Inasmuch as passionate disagreement is disagreement about ends, which bring with them a corresponding conception of self, such disagreements are never merely factual, in the sense that they may be adjudicated by appeal to some present, objective state of affairs. Rather, passionate disagreement, inasmuch as it concerns a non-present goal, involves a concept of being that ‘stretches’ through time: a person who disagrees passionately is one whose vision not of a given moment, but of a lasting movement, is interrupted. Part of what makes this disagreement passionate is that ceding one’s vision involves the abandonment of plans, hence the abandonment of a possible future, of one’s self through time, of a way of life.

A matter of passionate disagreement thus confronts the individual with the task of breaking with their current understanding of self by confronting them to abandon a given end. The passion it invokes will be proportionate with the depth of the matter itself and the breadth of the self-conception of the person thus challenged. A person who is ‘full of himself’, as the phrase goes, to the degree that this person is able to be confronted, will have more frequent occasion to be angered. Absent the task of emptying out his self-conception, such a person’s only alternative will be that of hardening the self to outside influence. Hence, a person with a wide conception of core self-identity is likely to become either irascible or impenetrable. Correspondingly, societies which encourage a wide concept of core identity are more likely to generate such individuals.

Traditional religions provide a name for the break with the past which a matter of passionate disagreement demands: conversion. It is thus understandable that disagreement arises with the greatest frequency and intensity in matters that, in a broad sense, should be described as religious (from the Latin religare, ‘to bind back, to bind in response’). Passion arises when the task of binding oneself to a goal, and with it, the unification of one’s life through time, is interrupted by a call to break with one’s past and rupture one’s conception of self, a call to conversion. If we see this phenomenon arising with greater frequency in secular society and less in traditional religious settings, this would seem to suggest that the principal loci of modern religious sentiment may have navigated away from the dominant loci of traditional religious content, and hence are not what they once were.

How refutation works, 2

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As stated in the previous post on this topic, a refutation of a thesis consists in a proof that the thesis is not the case. This can happen in two ways. The first is by proving that the thesis is false. The second is by proving that it is ill-formed or non-sensical.

In a simple statement, the proof that a statement is false is a proof that what it attributes to the subject is not attributable to it. Such a proof may occur either solely by way of explication of the being of what is named by the subject and predicate, or it may occur by way of the addition of information about other beings. In the first case, a proof will concludes to a necessary conclusion about the nature of the things in question. In the second case, the conclusion may be merely factual. In every refutation of a thesis, an explication of the nature of what is named in its terms must play at least a partial role.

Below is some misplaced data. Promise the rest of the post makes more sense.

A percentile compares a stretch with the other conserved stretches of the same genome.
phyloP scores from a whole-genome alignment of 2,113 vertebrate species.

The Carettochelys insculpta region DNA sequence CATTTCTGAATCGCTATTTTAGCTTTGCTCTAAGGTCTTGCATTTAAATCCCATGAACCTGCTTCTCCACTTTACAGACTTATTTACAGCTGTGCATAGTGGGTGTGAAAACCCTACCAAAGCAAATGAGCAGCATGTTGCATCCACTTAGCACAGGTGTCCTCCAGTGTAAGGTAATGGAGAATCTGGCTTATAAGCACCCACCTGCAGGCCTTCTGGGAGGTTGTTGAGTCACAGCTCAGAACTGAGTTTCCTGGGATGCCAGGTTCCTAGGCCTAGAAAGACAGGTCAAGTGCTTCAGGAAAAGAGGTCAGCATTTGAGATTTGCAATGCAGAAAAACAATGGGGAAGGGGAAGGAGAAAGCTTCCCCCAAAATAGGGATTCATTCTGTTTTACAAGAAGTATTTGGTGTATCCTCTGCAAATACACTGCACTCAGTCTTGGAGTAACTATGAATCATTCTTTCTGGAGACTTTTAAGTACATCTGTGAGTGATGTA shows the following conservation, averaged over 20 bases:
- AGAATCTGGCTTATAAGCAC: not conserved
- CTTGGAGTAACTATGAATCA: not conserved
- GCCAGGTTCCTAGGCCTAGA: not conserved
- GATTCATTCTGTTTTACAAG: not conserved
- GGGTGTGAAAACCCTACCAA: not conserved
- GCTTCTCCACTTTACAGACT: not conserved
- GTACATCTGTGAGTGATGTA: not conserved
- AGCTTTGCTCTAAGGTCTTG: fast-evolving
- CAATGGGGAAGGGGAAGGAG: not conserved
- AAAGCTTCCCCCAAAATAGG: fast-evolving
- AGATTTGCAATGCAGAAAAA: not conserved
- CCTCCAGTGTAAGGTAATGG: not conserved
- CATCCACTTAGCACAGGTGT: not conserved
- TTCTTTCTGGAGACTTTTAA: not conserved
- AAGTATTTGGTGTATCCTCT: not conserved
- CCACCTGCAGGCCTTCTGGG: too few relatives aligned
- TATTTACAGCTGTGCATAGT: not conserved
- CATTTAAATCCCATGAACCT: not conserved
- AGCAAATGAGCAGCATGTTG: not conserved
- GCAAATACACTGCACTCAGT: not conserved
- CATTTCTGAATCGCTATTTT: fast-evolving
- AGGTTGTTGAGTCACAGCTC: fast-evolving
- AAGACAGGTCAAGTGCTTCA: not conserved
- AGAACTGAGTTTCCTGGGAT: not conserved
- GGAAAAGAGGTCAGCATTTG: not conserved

For instance, utilitarianism is a view that contains, as one of its constitutive elements, the thesis that what it is for something to be good is for it to be useful. But the nature of utility is such that something is only ever called useful with respect to a given end. Hence, whenever someone calls some thing useful, this must be read as saying that thing is useful for some end b, i.e. is useful for achieving b. But goodness is not only said with respect to some end. Some things are good without respect to ends, viz. those ends themselves. Therefore, utility is not goodness. Therefore, utilitarianism is false.

When a constitutive part of a view is refuted, such a refutation is ipso facto a refutation of any view or thesis that implies the original view, including any subspecies of that view.

A consequence of this is that no refuted view can become unrefuted by the addition of further nuance to that view, provided it remains a species of the originally refuted view. Hence, attempts to avoid refutation by the imposition of nuance constitute a failure to understand how refutation works. Given that this is the de facto means by which views are modified over time in academic literature on philosophical questions, the implication is that this failure of understanding is widespread.